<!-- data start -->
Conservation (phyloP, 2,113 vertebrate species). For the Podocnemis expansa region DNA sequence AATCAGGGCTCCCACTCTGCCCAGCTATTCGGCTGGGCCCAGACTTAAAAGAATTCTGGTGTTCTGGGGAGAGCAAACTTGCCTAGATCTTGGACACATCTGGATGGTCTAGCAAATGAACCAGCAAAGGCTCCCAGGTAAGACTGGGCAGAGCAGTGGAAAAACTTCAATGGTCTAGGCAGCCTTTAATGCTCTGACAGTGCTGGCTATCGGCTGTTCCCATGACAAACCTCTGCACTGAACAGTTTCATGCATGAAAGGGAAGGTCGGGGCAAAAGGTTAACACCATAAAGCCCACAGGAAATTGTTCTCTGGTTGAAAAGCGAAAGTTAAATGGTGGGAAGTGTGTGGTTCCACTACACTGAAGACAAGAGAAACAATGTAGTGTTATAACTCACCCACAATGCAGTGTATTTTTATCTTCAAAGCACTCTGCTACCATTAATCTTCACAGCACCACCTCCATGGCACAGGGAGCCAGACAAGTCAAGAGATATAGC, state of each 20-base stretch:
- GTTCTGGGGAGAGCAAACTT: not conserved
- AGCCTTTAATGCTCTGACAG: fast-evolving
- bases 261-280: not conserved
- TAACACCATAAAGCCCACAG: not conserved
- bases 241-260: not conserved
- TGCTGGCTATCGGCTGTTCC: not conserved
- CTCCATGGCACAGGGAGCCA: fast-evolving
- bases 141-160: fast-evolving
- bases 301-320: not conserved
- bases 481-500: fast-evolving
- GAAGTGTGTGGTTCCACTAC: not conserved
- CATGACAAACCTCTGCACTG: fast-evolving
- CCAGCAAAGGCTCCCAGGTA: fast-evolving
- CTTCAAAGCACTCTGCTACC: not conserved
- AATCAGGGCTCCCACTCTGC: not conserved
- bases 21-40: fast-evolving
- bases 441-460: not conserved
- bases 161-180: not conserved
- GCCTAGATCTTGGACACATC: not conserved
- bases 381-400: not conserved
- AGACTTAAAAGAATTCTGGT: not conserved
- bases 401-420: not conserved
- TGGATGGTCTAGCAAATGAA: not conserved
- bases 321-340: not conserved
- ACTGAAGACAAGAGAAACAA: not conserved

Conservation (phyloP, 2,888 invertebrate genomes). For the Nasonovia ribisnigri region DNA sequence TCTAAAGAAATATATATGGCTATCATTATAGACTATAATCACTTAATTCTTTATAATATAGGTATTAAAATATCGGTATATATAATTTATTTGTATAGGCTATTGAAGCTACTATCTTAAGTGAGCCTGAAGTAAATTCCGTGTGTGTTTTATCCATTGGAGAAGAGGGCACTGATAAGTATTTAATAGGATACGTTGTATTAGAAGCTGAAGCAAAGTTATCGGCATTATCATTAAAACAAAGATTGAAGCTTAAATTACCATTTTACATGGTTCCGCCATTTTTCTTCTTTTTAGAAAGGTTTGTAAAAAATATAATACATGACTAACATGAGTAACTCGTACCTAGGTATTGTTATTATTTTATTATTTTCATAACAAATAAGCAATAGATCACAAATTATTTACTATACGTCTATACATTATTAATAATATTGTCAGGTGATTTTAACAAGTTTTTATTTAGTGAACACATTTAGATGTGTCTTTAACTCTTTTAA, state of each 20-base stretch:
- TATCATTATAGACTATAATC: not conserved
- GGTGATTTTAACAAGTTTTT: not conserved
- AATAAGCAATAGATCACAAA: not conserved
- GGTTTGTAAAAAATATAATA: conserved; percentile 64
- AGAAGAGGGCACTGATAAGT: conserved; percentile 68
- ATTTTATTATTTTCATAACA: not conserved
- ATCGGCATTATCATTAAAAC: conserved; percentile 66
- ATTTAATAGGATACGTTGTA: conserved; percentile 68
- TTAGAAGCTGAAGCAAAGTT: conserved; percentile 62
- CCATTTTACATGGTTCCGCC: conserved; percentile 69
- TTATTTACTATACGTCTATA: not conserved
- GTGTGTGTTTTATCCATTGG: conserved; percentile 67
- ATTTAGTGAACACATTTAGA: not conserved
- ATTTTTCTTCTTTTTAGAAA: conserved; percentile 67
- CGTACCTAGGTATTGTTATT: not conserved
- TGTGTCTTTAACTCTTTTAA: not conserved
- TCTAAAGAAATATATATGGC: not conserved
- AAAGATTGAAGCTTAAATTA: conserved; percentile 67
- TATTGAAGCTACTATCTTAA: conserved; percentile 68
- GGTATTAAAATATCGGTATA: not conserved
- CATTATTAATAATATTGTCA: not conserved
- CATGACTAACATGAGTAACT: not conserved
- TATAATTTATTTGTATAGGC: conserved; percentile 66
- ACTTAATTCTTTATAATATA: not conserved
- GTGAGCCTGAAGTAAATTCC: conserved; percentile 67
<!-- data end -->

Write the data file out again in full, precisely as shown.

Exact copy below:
Conservation (phyloP, 2,113 vertebrate species). For the Podocnemis expansa region DNA sequence AATCAGGGCTCCCACTCTGCCCAGCTATTCGGCTGGGCCCAGACTTAAAAGAATTCTGGTGTTCTGGGGAGAGCAAACTTGCCTAGATCTTGGACACATCTGGATGGTCTAGCAAATGAACCAGCAAAGGCTCCCAGGTAAGACTGGGCAGAGCAGTGGAAAAACTTCAATGGTCTAGGCAGCCTTTAATGCTCTGACAGTGCTGGCTATCGGCTGTTCCCATGACAAACCTCTGCACTGAACAGTTTCATGCATGAAAGGGAAGGTCGGGGCAAAAGGTTAACACCATAAAGCCCACAGGAAATTGTTCTCTGGTTGAAAAGCGAAAGTTAAATGGTGGGAAGTGTGTGGTTCCACTACACTGAAGACAAGAGAAACAATGTAGTGTTATAACTCACCCACAATGCAGTGTATTTTTATCTTCAAAGCACTCTGCTACCATTAATCTTCACAGCACCACCTCCATGGCACAGGGAGCCAGACAAGTCAAGAGATATAGC, state of each 20-base stretch:
- GTTCTGGGGAGAGCAAACTT: not conserved
- AGCCTTTAATGCTCTGACAG: fast-evolving
- bases 261-280: not conserved
- TAACACCATAAAGCCCACAG: not conserved
- bases 241-260: not conserved
- TGCTGGCTATCGGCTGTTCC: not conserved
- CTCCATGGCACAGGGAGCCA: fast-evolving
- bases 141-160: fast-evolving
- bases 301-320: not conserved
- bases 481-500: fast-evolving
- GAAGTGTGTGGTTCCACTAC: not conserved
- CATGACAAACCTCTGCACTG: fast-evolving
- CCAGCAAAGGCTCCCAGGTA: fast-evolving
- CTTCAAAGCACTCTGCTACC: not conserved
- AATCAGGGCTCCCACTCTGC: not conserved
- bases 21-40: fast-evolving
- bases 441-460: not conserved
- bases 161-180: not conserved
- GCCTAGATCTTGGACACATC: not conserved
- bases 381-400: not conserved
- AGACTTAAAAGAATTCTGGT: not conserved
- bases 401-420: not conserved
- TGGATGGTCTAGCAAATGAA: not conserved
- bases 321-340: not conserved
- ACTGAAGACAAGAGAAACAA: not conserved

Conservation (phyloP, 2,888 invertebrate genomes). For the Nasonovia ribisnigri region DNA sequence TCTAAAGAAATATATATGGCTATCATTATAGACTATAATCACTTAATTCTTTATAATATAGGTATTAAAATATCGGTATATATAATTTATTTGTATAGGCTATTGAAGCTACTATCTTAAGTGAGCCTGAAGTAAATTCCGTGTGTGTTTTATCCATTGGAGAAGAGGGCACTGATAAGTATTTAATAGGATACGTTGTATTAGAAGCTGAAGCAAAGTTATCGGCATTATCATTAAAACAAAGATTGAAGCTTAAATTACCATTTTACATGGTTCCGCCATTTTTCTTCTTTTTAGAAAGGTTTGTAAAAAATATAATACATGACTAACATGAGTAACTCGTACCTAGGTATTGTTATTATTTTATTATTTTCATAACAAATAAGCAATAGATCACAAATTATTTACTATACGTCTATACATTATTAATAATATTGTCAGGTGATTTTAACAAGTTTTTATTTAGTGAACACATTTAGATGTGTCTTTAACTCTTTTAA, state of each 20-base stretch:
- TATCATTATAGACTATAATC: not conserved
- GGTGATTTTAACAAGTTTTT: not conserved
- AATAAGCAATAGATCACAAA: not conserved
- GGTTTGTAAAAAATATAATA: conserved; percentile 64
- AGAAGAGGGCACTGATAAGT: conserved; percentile 68
- ATTTTATTATTTTCATAACA: not conserved
- ATCGGCATTATCATTAAAAC: conserved; percentile 66
- ATTTAATAGGATACGTTGTA: conserved; percentile 68
- TTAGAAGCTGAAGCAAAGTT: conserved; percentile 62
- CCATTTTACATGGTTCCGCC: conserved; percentile 69
- TTATTTACTATACGTCTATA: not conserved
- GTGTGTGTTTTATCCATTGG: conserved; percentile 67
- ATTTAGTGAACACATTTAGA: not conserved
- ATTTTTCTTCTTTTTAGAAA: conserved; percentile 67
- CGTACCTAGGTATTGTTATT: not conserved
- TGTGTCTTTAACTCTTTTAA: not conserved
- TCTAAAGAAATATATATGGC: not conserved
- AAAGATTGAAGCTTAAATTA: conserved; percentile 67
- TATTGAAGCTACTATCTTAA: conserved; percentile 68
- GGTATTAAAATATCGGTATA: not conserved
- CATTATTAATAATATTGTCA: not conserved
- CATGACTAACATGAGTAACT: not conserved
- TATAATTTATTTGTATAGGC: conserved; percentile 66
- ACTTAATTCTTTATAATATA: not conserved
- GTGAGCCTGAAGTAAATTCC: conserved; percentile 67